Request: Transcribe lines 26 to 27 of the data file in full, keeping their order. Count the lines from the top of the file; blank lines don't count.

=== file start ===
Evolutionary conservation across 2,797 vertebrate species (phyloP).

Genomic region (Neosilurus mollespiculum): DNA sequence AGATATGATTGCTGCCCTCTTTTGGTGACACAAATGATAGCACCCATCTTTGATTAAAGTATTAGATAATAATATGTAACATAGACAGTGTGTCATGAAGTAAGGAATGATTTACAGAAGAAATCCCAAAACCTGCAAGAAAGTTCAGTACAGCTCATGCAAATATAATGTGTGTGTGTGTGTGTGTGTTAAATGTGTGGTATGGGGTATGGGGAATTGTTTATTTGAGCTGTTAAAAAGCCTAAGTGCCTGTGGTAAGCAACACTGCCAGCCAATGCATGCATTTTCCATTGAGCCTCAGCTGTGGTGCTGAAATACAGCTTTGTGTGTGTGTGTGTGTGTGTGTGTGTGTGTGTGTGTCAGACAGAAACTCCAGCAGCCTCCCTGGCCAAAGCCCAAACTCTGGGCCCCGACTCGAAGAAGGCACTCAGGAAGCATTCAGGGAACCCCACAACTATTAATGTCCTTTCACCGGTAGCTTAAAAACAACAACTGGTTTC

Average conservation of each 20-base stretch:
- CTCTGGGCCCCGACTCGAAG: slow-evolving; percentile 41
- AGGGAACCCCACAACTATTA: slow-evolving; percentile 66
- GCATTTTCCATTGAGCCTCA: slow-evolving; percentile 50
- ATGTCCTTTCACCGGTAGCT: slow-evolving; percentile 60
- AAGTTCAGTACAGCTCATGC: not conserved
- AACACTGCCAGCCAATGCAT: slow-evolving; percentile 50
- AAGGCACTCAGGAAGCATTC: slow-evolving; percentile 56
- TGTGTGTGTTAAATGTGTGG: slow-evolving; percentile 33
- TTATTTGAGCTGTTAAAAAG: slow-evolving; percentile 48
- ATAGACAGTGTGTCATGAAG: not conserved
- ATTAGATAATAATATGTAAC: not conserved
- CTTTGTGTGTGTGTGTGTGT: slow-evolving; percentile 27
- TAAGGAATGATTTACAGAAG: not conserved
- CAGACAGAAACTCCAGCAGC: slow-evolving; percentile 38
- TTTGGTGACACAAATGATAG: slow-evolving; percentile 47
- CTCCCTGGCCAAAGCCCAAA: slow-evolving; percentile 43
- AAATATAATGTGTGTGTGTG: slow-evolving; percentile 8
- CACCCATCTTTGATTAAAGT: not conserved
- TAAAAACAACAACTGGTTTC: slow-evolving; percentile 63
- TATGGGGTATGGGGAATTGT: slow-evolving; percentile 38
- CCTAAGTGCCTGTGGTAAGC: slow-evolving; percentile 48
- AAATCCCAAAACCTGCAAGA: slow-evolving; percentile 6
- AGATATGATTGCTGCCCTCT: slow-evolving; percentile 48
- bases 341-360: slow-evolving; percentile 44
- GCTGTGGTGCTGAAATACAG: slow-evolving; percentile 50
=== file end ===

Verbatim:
- AGATATGATTGCTGCCCTCT: slow-evolving; percentile 48
- bases 341-360: slow-evolving; percentile 44